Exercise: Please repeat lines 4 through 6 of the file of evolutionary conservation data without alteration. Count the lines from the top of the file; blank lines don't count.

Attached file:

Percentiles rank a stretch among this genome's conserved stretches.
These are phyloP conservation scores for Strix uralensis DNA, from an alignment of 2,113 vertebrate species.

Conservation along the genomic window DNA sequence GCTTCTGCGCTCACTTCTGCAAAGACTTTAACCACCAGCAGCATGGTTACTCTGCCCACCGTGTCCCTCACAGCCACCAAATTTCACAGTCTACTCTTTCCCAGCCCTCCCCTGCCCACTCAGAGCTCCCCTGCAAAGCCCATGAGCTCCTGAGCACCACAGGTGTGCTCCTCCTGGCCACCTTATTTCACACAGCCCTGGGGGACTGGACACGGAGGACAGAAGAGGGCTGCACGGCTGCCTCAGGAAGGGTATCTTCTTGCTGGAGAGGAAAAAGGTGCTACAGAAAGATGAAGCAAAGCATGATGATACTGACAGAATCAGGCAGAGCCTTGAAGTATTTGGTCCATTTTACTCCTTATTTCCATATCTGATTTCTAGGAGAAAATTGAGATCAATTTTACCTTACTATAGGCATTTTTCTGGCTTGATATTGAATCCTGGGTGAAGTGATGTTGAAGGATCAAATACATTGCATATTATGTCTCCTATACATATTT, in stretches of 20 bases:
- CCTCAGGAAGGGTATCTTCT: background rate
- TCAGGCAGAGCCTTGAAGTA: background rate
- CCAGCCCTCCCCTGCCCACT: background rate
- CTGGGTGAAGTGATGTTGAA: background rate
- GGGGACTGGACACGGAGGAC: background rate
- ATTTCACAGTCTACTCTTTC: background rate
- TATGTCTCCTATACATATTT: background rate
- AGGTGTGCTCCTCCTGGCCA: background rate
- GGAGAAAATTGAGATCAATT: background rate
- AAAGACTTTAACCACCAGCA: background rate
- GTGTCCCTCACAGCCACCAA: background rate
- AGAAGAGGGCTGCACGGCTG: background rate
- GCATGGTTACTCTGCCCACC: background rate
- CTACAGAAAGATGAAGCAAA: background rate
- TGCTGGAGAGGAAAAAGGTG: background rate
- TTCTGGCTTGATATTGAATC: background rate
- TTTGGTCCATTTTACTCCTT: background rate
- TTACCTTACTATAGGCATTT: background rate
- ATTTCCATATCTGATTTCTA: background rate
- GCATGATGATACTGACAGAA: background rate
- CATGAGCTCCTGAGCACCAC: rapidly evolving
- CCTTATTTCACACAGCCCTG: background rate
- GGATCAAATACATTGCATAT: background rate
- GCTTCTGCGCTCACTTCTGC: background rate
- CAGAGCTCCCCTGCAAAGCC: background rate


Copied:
- CCTCAGGAAGGGTATCTTCT: background rate
- TCAGGCAGAGCCTTGAAGTA: background rate
- CCAGCCCTCCCCTGCCCACT: background rate